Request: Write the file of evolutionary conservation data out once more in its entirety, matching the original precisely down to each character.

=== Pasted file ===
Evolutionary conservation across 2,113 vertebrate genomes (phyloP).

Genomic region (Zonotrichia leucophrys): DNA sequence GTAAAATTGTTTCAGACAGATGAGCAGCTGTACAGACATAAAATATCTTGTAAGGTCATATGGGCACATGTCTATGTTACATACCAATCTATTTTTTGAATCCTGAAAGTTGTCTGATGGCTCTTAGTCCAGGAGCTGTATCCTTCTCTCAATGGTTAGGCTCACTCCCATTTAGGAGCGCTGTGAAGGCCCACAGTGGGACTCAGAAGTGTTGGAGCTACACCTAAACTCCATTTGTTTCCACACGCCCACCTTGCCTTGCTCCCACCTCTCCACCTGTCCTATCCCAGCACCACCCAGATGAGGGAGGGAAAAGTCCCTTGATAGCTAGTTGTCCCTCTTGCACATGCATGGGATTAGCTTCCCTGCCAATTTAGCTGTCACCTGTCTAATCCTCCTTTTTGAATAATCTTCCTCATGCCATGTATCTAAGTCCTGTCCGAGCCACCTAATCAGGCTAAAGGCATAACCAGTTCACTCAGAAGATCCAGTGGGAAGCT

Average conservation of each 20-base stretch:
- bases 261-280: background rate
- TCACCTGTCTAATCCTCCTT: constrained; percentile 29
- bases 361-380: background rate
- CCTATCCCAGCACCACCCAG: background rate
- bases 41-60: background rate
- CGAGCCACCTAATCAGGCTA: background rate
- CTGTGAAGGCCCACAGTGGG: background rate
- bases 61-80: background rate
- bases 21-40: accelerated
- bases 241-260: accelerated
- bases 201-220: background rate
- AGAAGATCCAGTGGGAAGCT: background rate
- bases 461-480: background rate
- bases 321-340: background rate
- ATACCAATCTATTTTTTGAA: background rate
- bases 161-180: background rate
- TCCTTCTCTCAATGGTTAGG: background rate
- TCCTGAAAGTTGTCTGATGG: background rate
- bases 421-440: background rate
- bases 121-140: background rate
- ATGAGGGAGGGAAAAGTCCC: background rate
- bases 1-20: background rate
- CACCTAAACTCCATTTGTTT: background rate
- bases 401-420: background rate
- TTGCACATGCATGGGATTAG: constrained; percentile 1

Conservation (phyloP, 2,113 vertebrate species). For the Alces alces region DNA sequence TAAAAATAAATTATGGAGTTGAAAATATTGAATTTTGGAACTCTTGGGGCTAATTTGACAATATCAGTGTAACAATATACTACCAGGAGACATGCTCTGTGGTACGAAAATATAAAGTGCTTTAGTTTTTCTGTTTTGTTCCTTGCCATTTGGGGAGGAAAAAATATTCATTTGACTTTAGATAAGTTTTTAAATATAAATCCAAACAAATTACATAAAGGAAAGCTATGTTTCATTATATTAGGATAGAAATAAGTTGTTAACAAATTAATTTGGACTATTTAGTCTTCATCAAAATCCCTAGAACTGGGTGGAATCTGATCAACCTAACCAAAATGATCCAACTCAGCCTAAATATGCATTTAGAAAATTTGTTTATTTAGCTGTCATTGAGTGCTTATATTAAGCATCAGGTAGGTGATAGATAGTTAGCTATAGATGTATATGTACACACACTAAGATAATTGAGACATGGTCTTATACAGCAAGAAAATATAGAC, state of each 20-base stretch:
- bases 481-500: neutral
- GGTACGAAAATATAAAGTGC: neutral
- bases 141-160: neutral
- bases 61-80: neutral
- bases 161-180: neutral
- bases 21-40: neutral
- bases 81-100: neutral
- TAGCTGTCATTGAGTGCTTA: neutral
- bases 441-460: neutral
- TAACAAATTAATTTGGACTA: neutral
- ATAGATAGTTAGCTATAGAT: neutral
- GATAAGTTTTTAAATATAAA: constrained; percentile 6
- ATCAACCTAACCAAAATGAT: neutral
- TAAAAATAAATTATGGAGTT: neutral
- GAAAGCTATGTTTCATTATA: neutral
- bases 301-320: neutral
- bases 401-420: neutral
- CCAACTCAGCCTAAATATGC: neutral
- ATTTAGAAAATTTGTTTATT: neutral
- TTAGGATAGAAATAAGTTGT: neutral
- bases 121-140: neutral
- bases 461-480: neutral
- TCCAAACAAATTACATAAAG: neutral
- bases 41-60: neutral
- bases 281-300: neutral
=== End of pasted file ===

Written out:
Evolutionary conservation across 2,113 vertebrate genomes (phyloP).

Genomic region (Zonotrichia leucophrys): DNA sequence GTAAAATTGTTTCAGACAGATGAGCAGCTGTACAGACATAAAATATCTTGTAAGGTCATATGGGCACATGTCTATGTTACATACCAATCTATTTTTTGAATCCTGAAAGTTGTCTGATGGCTCTTAGTCCAGGAGCTGTATCCTTCTCTCAATGGTTAGGCTCACTCCCATTTAGGAGCGCTGTGAAGGCCCACAGTGGGACTCAGAAGTGTTGGAGCTACACCTAAACTCCATTTGTTTCCACACGCCCACCTTGCCTTGCTCCCACCTCTCCACCTGTCCTATCCCAGCACCACCCAGATGAGGGAGGGAAAAGTCCCTTGATAGCTAGTTGTCCCTCTTGCACATGCATGGGATTAGCTTCCCTGCCAATTTAGCTGTCACCTGTCTAATCCTCCTTTTTGAATAATCTTCCTCATGCCATGTATCTAAGTCCTGTCCGAGCCACCTAATCAGGCTAAAGGCATAACCAGTTCACTCAGAAGATCCAGTGGGAAGCT

Average conservation of each 20-base stretch:
- bases 261-280: background rate
- TCACCTGTCTAATCCTCCTT: constrained; percentile 29
- bases 361-380: background rate
- CCTATCCCAGCACCACCCAG: background rate
- bases 41-60: background rate
- CGAGCCACCTAATCAGGCTA: background rate
- CTGTGAAGGCCCACAGTGGG: background rate
- bases 61-80: background rate
- bases 21-40: accelerated
- bases 241-260: accelerated
- bases 201-220: background rate
- AGAAGATCCAGTGGGAAGCT: background rate
- bases 461-480: background rate
- bases 321-340: background rate
- ATACCAATCTATTTTTTGAA: background rate
- bases 161-180: background rate
- TCCTTCTCTCAATGGTTAGG: background rate
- TCCTGAAAGTTGTCTGATGG: background rate
- bases 421-440: background rate
- bases 121-140: background rate
- ATGAGGGAGGGAAAAGTCCC: background rate
- bases 1-20: background rate
- CACCTAAACTCCATTTGTTT: background rate
- bases 401-420: background rate
- TTGCACATGCATGGGATTAG: constrained; percentile 1

Conservation (phyloP, 2,113 vertebrate species). For the Alces alces region DNA sequence TAAAAATAAATTATGGAGTTGAAAATATTGAATTTTGGAACTCTTGGGGCTAATTTGACAATATCAGTGTAACAATATACTACCAGGAGACATGCTCTGTGGTACGAAAATATAAAGTGCTTTAGTTTTTCTGTTTTGTTCCTTGCCATTTGGGGAGGAAAAAATATTCATTTGACTTTAGATAAGTTTTTAAATATAAATCCAAACAAATTACATAAAGGAAAGCTATGTTTCATTATATTAGGATAGAAATAAGTTGTTAACAAATTAATTTGGACTATTTAGTCTTCATCAAAATCCCTAGAACTGGGTGGAATCTGATCAACCTAACCAAAATGATCCAACTCAGCCTAAATATGCATTTAGAAAATTTGTTTATTTAGCTGTCATTGAGTGCTTATATTAAGCATCAGGTAGGTGATAGATAGTTAGCTATAGATGTATATGTACACACACTAAGATAATTGAGACATGGTCTTATACAGCAAGAAAATATAGAC, state of each 20-base stretch:
- bases 481-500: neutral
- GGTACGAAAATATAAAGTGC: neutral
- bases 141-160: neutral
- bases 61-80: neutral
- bases 161-180: neutral
- bases 21-40: neutral
- bases 81-100: neutral
- TAGCTGTCATTGAGTGCTTA: neutral
- bases 441-460: neutral
- TAACAAATTAATTTGGACTA: neutral
- ATAGATAGTTAGCTATAGAT: neutral
- GATAAGTTTTTAAATATAAA: constrained; percentile 6
- ATCAACCTAACCAAAATGAT: neutral
- TAAAAATAAATTATGGAGTT: neutral
- GAAAGCTATGTTTCATTATA: neutral
- bases 301-320: neutral
- bases 401-420: neutral
- CCAACTCAGCCTAAATATGC: neutral
- ATTTAGAAAATTTGTTTATT: neutral
- TTAGGATAGAAATAAGTTGT: neutral
- bases 121-140: neutral
- bases 461-480: neutral
- TCCAAACAAATTACATAAAG: neutral
- bases 41-60: neutral
- bases 281-300: neutral